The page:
Soil health requires a balance between the physical, chemical and biological components of the soil.
This book aims to support soil health by promoting improved understanding of soil biological characteristics. It describes soil as an ecosystem, helps identify the beneficial organisms in your
soil and provides guidance on how farmers can adapt their management practices to extract maximum benefits from a thriving soil biological community. With clear photographs and illustrations, this book will be of value to anyone with an interest in growing healthy and vigorous plants on healthy and fertile soils.
You can also find other free things on the link below.
South-west plants share fungal symbiosis for nitrogen uptake
An investigation into nitrogen transfers between plants has found that different species can share nutrients through fungal interactions.
The study looked into numerous nutrient-acquisition strategies of plants to determine if nitrogen transfers between native plants exist in nutrient-poor soils in south-west Australia.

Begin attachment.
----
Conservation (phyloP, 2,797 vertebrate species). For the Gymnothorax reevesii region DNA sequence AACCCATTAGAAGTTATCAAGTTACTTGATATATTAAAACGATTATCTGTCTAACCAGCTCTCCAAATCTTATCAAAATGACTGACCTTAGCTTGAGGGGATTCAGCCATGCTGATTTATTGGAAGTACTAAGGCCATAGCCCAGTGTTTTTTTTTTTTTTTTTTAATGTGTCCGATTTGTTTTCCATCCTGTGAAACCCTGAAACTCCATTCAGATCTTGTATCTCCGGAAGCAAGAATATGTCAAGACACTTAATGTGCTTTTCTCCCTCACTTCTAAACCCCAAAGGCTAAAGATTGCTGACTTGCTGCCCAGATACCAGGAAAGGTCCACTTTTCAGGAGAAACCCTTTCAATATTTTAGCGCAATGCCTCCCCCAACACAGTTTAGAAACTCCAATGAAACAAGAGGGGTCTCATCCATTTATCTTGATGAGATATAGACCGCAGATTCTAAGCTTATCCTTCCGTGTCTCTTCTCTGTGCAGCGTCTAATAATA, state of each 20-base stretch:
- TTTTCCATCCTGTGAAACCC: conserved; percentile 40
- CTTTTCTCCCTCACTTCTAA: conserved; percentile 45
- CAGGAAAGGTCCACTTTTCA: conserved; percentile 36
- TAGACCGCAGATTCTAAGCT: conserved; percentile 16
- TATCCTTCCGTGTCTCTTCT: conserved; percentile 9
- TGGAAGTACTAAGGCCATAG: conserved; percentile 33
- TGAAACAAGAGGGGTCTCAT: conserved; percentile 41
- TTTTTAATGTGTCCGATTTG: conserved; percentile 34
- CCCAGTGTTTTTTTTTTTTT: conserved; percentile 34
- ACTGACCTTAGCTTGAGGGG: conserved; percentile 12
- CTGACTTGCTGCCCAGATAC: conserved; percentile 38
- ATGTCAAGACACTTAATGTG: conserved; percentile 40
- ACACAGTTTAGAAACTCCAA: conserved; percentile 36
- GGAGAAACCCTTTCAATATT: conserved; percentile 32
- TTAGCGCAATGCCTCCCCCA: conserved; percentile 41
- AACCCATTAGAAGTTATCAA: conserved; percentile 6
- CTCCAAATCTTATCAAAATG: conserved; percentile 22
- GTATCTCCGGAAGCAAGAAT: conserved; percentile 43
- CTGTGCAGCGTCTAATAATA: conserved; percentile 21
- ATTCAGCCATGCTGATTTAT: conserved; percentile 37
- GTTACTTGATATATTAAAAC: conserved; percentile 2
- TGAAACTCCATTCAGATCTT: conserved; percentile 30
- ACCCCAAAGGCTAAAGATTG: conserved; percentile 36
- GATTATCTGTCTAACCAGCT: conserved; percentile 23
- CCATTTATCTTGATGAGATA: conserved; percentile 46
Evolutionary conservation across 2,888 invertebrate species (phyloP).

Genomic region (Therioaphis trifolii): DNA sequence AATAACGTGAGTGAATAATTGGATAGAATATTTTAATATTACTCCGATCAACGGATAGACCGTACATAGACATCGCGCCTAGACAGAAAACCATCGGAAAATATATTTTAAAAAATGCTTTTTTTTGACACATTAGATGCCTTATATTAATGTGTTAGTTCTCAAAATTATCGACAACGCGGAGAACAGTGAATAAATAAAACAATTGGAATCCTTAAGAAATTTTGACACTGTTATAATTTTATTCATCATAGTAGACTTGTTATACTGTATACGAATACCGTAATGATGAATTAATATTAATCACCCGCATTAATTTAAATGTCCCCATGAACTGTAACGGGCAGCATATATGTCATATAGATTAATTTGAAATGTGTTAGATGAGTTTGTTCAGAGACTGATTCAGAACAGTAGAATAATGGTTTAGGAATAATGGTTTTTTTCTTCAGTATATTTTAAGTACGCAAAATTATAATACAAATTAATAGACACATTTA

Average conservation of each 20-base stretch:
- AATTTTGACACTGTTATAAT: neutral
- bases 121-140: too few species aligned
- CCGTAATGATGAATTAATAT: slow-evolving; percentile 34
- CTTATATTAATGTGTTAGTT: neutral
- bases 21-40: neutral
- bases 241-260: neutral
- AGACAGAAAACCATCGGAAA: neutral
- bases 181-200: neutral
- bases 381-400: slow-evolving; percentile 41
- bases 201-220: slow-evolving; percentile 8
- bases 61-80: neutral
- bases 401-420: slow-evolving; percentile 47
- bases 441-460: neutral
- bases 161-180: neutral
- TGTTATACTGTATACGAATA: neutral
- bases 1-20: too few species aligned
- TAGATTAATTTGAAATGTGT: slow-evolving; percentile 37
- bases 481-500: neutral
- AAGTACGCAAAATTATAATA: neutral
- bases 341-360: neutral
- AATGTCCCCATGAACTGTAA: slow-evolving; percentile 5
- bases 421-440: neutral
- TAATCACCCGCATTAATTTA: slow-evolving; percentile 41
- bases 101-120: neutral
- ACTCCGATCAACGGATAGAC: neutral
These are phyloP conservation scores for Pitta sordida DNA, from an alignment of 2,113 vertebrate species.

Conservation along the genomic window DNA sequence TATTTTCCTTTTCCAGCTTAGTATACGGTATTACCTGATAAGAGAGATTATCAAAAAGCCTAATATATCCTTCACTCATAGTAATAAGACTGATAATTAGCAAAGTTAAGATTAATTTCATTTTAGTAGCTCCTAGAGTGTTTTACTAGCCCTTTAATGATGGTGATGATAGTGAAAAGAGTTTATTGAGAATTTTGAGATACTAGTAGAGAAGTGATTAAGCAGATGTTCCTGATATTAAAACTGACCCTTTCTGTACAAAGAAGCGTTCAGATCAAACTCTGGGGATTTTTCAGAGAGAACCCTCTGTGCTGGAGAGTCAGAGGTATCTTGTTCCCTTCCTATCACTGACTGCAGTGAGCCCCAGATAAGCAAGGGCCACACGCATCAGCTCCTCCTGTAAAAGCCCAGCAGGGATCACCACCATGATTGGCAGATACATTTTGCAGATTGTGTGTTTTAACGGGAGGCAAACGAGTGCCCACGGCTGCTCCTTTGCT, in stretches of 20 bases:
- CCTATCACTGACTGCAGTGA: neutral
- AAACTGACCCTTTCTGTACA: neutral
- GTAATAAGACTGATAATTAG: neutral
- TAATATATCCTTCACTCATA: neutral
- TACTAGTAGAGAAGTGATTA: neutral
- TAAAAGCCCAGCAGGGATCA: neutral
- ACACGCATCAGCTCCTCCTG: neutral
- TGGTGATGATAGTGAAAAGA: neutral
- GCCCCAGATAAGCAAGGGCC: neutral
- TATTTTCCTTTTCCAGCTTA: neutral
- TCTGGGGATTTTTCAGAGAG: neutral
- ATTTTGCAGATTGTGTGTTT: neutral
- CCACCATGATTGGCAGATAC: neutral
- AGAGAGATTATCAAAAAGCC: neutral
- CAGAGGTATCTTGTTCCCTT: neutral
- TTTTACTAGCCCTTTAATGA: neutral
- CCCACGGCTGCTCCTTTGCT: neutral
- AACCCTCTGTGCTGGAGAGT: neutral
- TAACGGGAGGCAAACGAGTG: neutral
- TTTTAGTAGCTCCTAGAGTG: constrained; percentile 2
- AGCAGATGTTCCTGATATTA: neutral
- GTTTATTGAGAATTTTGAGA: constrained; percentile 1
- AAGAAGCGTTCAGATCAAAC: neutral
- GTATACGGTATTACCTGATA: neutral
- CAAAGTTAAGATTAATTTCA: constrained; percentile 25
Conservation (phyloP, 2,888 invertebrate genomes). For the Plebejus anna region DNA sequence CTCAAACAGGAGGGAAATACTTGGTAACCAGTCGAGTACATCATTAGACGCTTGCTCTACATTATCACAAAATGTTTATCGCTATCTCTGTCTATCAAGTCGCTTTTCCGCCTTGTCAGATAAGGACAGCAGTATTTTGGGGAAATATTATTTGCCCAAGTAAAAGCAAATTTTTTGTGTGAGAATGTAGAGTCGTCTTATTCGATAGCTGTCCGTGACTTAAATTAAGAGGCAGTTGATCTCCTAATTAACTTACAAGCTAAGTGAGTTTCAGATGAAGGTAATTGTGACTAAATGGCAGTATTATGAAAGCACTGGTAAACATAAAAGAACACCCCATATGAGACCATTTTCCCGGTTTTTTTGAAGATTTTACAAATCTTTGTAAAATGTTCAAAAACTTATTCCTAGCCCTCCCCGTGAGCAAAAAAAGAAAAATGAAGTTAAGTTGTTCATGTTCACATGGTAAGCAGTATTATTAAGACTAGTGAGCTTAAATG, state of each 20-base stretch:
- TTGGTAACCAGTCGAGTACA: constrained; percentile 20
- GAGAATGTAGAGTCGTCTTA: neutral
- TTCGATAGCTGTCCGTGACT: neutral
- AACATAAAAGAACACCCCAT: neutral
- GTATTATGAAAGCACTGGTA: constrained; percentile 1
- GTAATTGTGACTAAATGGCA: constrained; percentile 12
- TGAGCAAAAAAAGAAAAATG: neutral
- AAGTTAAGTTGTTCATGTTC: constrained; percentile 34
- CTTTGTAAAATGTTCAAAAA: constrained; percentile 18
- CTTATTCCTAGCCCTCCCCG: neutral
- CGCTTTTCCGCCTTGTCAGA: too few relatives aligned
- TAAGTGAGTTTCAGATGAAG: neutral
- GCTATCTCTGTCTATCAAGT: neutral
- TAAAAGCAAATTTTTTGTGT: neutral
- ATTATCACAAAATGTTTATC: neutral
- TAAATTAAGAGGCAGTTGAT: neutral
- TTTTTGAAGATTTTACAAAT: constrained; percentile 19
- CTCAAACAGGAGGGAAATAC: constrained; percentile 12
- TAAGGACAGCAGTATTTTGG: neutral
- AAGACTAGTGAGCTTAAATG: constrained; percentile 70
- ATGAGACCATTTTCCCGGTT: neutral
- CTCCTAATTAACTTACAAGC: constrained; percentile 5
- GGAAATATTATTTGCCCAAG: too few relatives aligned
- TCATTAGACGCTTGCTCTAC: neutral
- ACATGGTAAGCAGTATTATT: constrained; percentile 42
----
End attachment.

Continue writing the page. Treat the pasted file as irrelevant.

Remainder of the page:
We’ve had this question [of] how is it possible that our ecosystem has so many species when the soils are so poor?” co-author Professor Erik Veneklaas says.
“What we’ve shown here is that it is the balance between positive and negative interactions that could help species survive together and in a way collaborate whilst they also compete.”
Lead author and UWA’s François Teste and his team found that plant species connected by both arbuscular mycorrhizal (AM) and ectomycorrhizal (EM) fungal interactions benefitted most from nitrogen transfer between plants.
AM interactions penetrate plant roots allowing nutrient intake, whilst EM interactions form sheaths around the roots of plants rather then infiltrating them.
I really enjoyed this talk by Prince Charles on sustainable food production, couldn’t fault it what so ever really, I particularly liked the part he discussed regarding farming subsidies and a redistribution of funds towards more sustainable systems of production. Make sure you watch the full talk to get the full context of his argument for including the “true cost” of how we are currently producing food and why it is we need to change.